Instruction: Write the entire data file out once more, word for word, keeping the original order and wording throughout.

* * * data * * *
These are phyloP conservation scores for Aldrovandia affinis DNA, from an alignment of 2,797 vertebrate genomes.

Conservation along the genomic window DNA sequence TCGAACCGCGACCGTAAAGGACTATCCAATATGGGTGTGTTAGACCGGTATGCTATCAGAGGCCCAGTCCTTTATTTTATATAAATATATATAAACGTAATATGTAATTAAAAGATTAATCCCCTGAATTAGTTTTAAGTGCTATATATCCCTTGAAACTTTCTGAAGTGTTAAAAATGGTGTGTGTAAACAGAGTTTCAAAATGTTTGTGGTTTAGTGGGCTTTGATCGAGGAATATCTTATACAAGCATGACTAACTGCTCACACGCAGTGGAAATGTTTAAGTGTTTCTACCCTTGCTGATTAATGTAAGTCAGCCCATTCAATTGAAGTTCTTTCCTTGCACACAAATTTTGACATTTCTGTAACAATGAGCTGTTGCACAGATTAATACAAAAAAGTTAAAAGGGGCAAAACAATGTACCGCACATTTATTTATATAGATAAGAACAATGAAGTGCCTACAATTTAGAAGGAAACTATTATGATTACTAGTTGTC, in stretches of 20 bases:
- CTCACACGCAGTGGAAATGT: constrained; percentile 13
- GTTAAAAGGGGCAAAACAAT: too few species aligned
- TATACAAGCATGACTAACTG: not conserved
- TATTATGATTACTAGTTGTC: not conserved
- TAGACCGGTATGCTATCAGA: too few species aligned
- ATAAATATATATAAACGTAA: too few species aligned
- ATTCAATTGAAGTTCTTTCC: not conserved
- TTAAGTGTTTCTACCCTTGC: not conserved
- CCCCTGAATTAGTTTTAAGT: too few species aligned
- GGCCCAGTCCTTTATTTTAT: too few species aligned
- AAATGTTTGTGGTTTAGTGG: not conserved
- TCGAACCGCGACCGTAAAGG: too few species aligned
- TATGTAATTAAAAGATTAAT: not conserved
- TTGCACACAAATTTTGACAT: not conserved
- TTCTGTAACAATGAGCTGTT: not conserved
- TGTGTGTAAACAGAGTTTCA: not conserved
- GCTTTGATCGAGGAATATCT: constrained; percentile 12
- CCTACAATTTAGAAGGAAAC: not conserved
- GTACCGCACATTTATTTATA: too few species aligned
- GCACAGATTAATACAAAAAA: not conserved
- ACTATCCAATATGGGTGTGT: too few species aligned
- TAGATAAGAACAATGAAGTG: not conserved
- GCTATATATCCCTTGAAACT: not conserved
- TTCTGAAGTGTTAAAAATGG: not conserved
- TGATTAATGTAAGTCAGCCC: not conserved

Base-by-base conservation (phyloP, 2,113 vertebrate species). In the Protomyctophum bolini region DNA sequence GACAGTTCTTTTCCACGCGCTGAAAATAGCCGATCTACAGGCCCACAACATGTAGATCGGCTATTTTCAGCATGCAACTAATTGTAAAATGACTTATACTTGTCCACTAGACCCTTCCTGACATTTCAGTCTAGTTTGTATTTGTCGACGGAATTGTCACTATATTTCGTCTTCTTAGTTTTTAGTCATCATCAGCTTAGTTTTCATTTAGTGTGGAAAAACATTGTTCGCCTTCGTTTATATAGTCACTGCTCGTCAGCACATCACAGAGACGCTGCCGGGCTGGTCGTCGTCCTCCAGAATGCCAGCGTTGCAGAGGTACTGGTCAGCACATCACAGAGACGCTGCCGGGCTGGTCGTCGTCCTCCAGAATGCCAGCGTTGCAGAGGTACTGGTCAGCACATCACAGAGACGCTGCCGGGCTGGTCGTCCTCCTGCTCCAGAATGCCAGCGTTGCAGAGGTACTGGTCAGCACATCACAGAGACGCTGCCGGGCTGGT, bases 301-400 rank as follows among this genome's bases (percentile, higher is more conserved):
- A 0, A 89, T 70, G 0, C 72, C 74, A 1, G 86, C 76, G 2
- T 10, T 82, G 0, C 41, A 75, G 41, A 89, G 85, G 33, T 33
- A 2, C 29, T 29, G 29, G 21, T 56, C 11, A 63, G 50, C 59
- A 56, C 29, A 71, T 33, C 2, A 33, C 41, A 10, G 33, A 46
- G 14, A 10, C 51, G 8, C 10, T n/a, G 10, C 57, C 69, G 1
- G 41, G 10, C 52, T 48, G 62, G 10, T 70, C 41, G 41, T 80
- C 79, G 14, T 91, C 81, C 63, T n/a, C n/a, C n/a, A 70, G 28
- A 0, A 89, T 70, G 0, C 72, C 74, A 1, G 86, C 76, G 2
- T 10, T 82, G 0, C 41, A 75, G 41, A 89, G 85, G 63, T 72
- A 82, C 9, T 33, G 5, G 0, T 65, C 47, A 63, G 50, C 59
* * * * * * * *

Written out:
These are phyloP conservation scores for Aldrovandia affinis DNA, from an alignment of 2,797 vertebrate genomes.

Conservation along the genomic window DNA sequence TCGAACCGCGACCGTAAAGGACTATCCAATATGGGTGTGTTAGACCGGTATGCTATCAGAGGCCCAGTCCTTTATTTTATATAAATATATATAAACGTAATATGTAATTAAAAGATTAATCCCCTGAATTAGTTTTAAGTGCTATATATCCCTTGAAACTTTCTGAAGTGTTAAAAATGGTGTGTGTAAACAGAGTTTCAAAATGTTTGTGGTTTAGTGGGCTTTGATCGAGGAATATCTTATACAAGCATGACTAACTGCTCACACGCAGTGGAAATGTTTAAGTGTTTCTACCCTTGCTGATTAATGTAAGTCAGCCCATTCAATTGAAGTTCTTTCCTTGCACACAAATTTTGACATTTCTGTAACAATGAGCTGTTGCACAGATTAATACAAAAAAGTTAAAAGGGGCAAAACAATGTACCGCACATTTATTTATATAGATAAGAACAATGAAGTGCCTACAATTTAGAAGGAAACTATTATGATTACTAGTTGTC, in stretches of 20 bases:
- CTCACACGCAGTGGAAATGT: constrained; percentile 13
- GTTAAAAGGGGCAAAACAAT: too few species aligned
- TATACAAGCATGACTAACTG: not conserved
- TATTATGATTACTAGTTGTC: not conserved
- TAGACCGGTATGCTATCAGA: too few species aligned
- ATAAATATATATAAACGTAA: too few species aligned
- ATTCAATTGAAGTTCTTTCC: not conserved
- TTAAGTGTTTCTACCCTTGC: not conserved
- CCCCTGAATTAGTTTTAAGT: too few species aligned
- GGCCCAGTCCTTTATTTTAT: too few species aligned
- AAATGTTTGTGGTTTAGTGG: not conserved
- TCGAACCGCGACCGTAAAGG: too few species aligned
- TATGTAATTAAAAGATTAAT: not conserved
- TTGCACACAAATTTTGACAT: not conserved
- TTCTGTAACAATGAGCTGTT: not conserved
- TGTGTGTAAACAGAGTTTCA: not conserved
- GCTTTGATCGAGGAATATCT: constrained; percentile 12
- CCTACAATTTAGAAGGAAAC: not conserved
- GTACCGCACATTTATTTATA: too few species aligned
- GCACAGATTAATACAAAAAA: not conserved
- ACTATCCAATATGGGTGTGT: too few species aligned
- TAGATAAGAACAATGAAGTG: not conserved
- GCTATATATCCCTTGAAACT: not conserved
- TTCTGAAGTGTTAAAAATGG: not conserved
- TGATTAATGTAAGTCAGCCC: not conserved

Base-by-base conservation (phyloP, 2,113 vertebrate species). In the Protomyctophum bolini region DNA sequence GACAGTTCTTTTCCACGCGCTGAAAATAGCCGATCTACAGGCCCACAACATGTAGATCGGCTATTTTCAGCATGCAACTAATTGTAAAATGACTTATACTTGTCCACTAGACCCTTCCTGACATTTCAGTCTAGTTTGTATTTGTCGACGGAATTGTCACTATATTTCGTCTTCTTAGTTTTTAGTCATCATCAGCTTAGTTTTCATTTAGTGTGGAAAAACATTGTTCGCCTTCGTTTATATAGTCACTGCTCGTCAGCACATCACAGAGACGCTGCCGGGCTGGTCGTCGTCCTCCAGAATGCCAGCGTTGCAGAGGTACTGGTCAGCACATCACAGAGACGCTGCCGGGCTGGTCGTCGTCCTCCAGAATGCCAGCGTTGCAGAGGTACTGGTCAGCACATCACAGAGACGCTGCCGGGCTGGTCGTCCTCCTGCTCCAGAATGCCAGCGTTGCAGAGGTACTGGTCAGCACATCACAGAGACGCTGCCGGGCTGGT, bases 301-400 rank as follows among this genome's bases (percentile, higher is more conserved):
- A 0, A 89, T 70, G 0, C 72, C 74, A 1, G 86, C 76, G 2
- T 10, T 82, G 0, C 41, A 75, G 41, A 89, G 85, G 33, T 33
- A 2, C 29, T 29, G 29, G 21, T 56, C 11, A 63, G 50, C 59
- A 56, C 29, A 71, T 33, C 2, A 33, C 41, A 10, G 33, A 46
- G 14, A 10, C 51, G 8, C 10, T n/a, G 10, C 57, C 69, G 1
- G 41, G 10, C 52, T 48, G 62, G 10, T 70, C 41, G 41, T 80
- C 79, G 14, T 91, C 81, C 63, T n/a, C n/a, C n/a, A 70, G 28
- A 0, A 89, T 70, G 0, C 72, C 74, A 1, G 86, C 76, G 2
- T 10, T 82, G 0, C 41, A 75, G 41, A 89, G 85, G 63, T 72
- A 82, C 9, T 33, G 5, G 0, T 65, C 47, A 63, G 50, C 59